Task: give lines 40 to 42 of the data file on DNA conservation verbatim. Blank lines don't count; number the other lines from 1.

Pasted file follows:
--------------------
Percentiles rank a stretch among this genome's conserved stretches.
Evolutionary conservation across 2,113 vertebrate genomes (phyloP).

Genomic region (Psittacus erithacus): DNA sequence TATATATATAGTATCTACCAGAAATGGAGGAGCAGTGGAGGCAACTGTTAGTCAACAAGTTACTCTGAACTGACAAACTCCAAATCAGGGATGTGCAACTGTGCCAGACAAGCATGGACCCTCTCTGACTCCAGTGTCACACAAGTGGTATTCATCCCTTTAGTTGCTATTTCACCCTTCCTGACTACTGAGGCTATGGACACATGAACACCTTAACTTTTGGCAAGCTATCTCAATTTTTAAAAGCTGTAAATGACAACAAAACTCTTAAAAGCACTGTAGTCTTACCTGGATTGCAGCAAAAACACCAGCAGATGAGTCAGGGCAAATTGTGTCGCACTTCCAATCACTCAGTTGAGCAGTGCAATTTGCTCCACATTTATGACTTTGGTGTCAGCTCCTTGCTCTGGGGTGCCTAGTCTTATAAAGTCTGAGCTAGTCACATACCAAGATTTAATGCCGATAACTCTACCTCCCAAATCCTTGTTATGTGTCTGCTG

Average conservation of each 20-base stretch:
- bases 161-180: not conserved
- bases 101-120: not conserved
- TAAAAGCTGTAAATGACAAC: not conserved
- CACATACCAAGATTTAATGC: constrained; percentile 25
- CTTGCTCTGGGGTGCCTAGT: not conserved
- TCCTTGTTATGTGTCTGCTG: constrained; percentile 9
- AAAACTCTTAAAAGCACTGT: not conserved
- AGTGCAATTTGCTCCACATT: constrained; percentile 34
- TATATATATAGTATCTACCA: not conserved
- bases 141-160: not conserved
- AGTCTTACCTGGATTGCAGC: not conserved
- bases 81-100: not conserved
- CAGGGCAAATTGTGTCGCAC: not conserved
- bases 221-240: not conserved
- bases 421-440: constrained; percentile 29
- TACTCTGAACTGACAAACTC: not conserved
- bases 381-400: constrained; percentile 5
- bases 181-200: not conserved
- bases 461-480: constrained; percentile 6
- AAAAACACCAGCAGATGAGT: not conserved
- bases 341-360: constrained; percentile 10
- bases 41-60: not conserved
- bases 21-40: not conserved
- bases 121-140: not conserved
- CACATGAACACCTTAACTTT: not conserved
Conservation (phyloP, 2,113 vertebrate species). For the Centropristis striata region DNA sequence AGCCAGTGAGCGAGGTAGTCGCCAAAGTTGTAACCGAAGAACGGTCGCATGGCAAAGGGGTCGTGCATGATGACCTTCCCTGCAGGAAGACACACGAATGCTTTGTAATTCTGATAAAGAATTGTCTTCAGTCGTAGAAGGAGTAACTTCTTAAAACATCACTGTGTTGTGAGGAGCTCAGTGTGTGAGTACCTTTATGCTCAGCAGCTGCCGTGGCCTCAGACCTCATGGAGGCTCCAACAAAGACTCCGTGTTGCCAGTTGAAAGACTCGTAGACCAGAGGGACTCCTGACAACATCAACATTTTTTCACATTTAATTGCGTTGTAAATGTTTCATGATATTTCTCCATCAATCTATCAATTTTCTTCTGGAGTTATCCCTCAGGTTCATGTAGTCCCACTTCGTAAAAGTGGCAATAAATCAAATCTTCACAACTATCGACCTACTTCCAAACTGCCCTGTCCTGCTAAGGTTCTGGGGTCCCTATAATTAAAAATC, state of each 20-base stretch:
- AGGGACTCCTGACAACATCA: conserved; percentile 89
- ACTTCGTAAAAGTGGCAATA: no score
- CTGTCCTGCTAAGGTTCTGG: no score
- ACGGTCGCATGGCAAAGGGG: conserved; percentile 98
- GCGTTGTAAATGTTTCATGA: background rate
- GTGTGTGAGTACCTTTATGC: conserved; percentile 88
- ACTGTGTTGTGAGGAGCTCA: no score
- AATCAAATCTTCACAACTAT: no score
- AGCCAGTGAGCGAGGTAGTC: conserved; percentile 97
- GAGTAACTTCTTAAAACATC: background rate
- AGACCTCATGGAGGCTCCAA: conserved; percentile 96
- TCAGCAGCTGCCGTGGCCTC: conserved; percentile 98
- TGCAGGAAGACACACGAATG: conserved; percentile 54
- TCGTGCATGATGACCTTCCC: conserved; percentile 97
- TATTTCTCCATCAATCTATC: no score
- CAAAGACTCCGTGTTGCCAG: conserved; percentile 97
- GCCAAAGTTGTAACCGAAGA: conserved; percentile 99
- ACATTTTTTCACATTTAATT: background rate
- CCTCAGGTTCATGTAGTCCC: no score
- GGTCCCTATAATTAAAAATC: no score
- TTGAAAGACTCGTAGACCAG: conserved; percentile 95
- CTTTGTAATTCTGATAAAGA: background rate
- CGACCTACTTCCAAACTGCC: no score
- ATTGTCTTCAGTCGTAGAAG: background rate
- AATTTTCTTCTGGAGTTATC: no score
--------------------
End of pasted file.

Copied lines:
- GAGTAACTTCTTAAAACATC: background rate
- AGACCTCATGGAGGCTCCAA: conserved; percentile 96
- TCAGCAGCTGCCGTGGCCTC: conserved; percentile 98